Regulatory Considerations in Long-Lead Items for Nuclear Reactor Facilities

Abstract of the technical paper presented at:
15th Symposium on Information Control Problems in Manufacturing (INCOM)
Ottawa Convention Centre, Ottawa, ON, Canada
May 11–13, 2015

Prepared by:
Dariusz Mroz, Nick Shykinov, Garry Schwarz and Marcel de Vos
Canadian Nuclear Safety Commission, Canada

Abstract

The term “long-lead items”, as a concept, refers to equipment, products and systems that are identified at the earliest stage of a project as having a delivery time long enough to directly affect the overall lead time of a project. Long-lead items are found in most industries. To avoid negatively affecting the project timeline, these items may need to be sourced and manufactured years before a project is set to begin.

For reactor facilities, long-lead items have traditionally included physical components such as large pressure vessels, instrumentation or control platforms. Increasingly, however, licensee programs and management systems important to the safety of the facility have shown the same traits as traditional long-lead items. Some examples now considered as long-lead items are authorized nuclear operator training, site evaluation programs and procurement.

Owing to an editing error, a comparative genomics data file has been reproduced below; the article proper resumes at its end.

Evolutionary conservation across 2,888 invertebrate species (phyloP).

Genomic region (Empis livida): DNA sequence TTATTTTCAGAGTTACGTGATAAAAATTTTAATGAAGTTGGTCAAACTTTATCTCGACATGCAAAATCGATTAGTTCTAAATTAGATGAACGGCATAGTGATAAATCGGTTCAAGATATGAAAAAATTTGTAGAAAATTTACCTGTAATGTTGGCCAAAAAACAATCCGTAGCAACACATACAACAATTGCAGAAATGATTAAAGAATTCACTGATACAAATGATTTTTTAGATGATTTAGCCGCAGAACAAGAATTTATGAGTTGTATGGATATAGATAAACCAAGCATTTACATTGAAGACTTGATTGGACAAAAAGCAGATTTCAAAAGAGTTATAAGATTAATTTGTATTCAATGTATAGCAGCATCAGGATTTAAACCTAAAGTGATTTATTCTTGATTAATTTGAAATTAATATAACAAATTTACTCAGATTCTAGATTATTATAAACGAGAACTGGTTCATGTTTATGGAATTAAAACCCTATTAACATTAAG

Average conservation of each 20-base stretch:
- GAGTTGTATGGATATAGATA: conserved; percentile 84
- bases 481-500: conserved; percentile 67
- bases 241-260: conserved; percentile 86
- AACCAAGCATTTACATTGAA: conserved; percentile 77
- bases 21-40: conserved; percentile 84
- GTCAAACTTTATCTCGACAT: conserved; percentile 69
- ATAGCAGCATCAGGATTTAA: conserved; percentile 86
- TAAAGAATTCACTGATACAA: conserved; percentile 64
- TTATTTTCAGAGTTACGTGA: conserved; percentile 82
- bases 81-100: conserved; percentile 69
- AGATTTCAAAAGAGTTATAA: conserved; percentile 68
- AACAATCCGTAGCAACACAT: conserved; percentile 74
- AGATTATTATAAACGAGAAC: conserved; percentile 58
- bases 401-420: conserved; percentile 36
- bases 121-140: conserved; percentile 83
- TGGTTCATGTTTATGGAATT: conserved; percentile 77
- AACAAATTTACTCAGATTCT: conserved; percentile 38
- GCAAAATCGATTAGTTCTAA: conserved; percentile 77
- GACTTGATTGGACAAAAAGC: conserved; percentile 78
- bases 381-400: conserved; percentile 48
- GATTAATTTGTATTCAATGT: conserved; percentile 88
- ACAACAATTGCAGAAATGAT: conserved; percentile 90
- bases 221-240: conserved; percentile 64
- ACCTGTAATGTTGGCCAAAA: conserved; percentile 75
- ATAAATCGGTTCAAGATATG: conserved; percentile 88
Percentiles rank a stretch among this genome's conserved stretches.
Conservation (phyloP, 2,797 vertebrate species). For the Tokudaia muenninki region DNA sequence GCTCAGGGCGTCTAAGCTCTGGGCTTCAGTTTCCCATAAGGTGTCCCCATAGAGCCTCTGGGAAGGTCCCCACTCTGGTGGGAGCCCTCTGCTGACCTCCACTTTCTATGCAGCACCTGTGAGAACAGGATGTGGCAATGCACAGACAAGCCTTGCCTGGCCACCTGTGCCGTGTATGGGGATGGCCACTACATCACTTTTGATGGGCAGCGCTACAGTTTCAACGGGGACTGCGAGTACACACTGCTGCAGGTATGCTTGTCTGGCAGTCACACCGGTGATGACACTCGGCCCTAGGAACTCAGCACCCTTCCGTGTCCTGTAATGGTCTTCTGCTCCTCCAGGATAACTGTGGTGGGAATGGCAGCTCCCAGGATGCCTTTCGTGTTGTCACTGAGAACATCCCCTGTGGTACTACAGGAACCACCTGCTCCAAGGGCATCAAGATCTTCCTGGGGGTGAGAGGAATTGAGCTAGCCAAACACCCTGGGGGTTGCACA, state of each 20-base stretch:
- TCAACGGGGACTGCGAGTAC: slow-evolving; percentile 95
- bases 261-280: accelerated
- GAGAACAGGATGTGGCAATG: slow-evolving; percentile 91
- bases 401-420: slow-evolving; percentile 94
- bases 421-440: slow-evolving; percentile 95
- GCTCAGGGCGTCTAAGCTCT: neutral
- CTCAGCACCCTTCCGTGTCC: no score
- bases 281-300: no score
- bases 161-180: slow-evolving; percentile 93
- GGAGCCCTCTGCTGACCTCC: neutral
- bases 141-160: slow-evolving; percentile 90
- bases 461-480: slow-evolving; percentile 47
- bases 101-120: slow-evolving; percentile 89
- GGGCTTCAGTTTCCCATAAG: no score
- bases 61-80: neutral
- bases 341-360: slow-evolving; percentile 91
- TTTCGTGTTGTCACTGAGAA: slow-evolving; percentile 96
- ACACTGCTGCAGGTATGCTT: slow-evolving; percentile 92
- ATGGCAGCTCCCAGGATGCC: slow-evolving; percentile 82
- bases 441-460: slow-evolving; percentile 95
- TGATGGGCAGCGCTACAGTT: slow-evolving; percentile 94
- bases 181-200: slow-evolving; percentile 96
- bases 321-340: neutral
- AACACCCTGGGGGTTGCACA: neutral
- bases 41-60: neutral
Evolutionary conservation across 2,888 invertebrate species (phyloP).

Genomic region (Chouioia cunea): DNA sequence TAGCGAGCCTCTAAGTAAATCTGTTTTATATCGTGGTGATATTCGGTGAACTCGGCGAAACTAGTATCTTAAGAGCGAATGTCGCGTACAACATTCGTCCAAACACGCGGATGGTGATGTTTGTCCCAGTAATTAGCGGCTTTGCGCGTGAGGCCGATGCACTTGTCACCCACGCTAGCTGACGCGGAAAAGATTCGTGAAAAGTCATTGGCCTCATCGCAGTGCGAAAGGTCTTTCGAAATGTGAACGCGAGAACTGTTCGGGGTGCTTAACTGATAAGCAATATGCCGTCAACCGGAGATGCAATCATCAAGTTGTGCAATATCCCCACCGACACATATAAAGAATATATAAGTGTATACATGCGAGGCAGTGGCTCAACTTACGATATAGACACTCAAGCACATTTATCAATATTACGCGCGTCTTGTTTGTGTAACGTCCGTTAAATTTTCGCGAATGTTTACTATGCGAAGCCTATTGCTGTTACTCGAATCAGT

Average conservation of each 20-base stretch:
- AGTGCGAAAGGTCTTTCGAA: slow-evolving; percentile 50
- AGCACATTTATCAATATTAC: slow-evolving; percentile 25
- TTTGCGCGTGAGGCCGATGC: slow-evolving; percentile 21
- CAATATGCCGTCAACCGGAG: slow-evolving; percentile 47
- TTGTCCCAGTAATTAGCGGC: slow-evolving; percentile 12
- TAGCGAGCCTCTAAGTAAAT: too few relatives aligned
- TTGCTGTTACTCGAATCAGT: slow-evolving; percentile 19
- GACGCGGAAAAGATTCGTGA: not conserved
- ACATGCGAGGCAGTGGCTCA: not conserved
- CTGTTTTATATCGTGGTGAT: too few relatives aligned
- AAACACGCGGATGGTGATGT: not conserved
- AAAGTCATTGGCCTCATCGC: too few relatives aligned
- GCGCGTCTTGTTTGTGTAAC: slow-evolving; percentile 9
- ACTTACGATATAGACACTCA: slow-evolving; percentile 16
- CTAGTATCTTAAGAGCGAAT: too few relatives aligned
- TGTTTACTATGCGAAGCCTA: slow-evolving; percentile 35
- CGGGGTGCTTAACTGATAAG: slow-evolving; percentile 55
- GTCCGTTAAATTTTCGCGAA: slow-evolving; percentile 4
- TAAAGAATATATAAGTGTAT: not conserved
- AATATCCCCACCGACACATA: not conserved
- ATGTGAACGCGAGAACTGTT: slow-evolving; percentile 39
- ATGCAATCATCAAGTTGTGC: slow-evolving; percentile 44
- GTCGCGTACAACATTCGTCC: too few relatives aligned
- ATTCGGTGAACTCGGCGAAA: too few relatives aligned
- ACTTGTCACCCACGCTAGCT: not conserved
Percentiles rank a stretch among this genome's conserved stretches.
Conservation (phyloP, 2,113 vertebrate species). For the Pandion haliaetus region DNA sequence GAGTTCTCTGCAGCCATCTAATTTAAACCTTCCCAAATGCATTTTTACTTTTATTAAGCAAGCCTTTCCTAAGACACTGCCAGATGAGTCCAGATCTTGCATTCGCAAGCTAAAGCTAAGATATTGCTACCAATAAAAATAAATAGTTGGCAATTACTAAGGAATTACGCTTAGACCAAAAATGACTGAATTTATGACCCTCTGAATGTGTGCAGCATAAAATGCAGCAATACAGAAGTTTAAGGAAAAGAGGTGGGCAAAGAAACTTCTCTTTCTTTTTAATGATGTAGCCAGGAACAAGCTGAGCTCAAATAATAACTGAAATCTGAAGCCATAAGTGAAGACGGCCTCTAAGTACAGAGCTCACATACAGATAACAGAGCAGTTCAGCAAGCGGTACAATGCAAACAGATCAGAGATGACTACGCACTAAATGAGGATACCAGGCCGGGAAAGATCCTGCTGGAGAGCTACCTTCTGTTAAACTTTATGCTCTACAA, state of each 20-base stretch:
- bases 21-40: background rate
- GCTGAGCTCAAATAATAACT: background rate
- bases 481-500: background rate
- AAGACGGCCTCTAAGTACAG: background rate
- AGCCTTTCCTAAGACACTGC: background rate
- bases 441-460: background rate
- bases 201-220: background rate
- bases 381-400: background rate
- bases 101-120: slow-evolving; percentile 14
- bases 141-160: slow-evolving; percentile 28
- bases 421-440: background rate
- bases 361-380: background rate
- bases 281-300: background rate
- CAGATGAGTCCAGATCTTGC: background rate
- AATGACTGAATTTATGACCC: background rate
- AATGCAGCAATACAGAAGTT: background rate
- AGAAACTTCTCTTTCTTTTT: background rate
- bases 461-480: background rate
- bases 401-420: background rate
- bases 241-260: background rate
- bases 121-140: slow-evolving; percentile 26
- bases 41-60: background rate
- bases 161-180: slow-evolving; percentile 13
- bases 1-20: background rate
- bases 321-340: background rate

There is increasing pressure in the nuclear power industry to meet very demanding construction and commissioning timelines. As a result, the use of long-lead items is increasingly being used as a tool to mitigate risks to a project timeline.

A number of regulatory and licensing factors need to be considered when planning long-lead items to ensure that those items will meet regulatory requirements for a reactor facility project. This paper discusses these considerations, including the regulatory tools used by the Canadian Nuclear Safety Commission to address the use of long-lead items.

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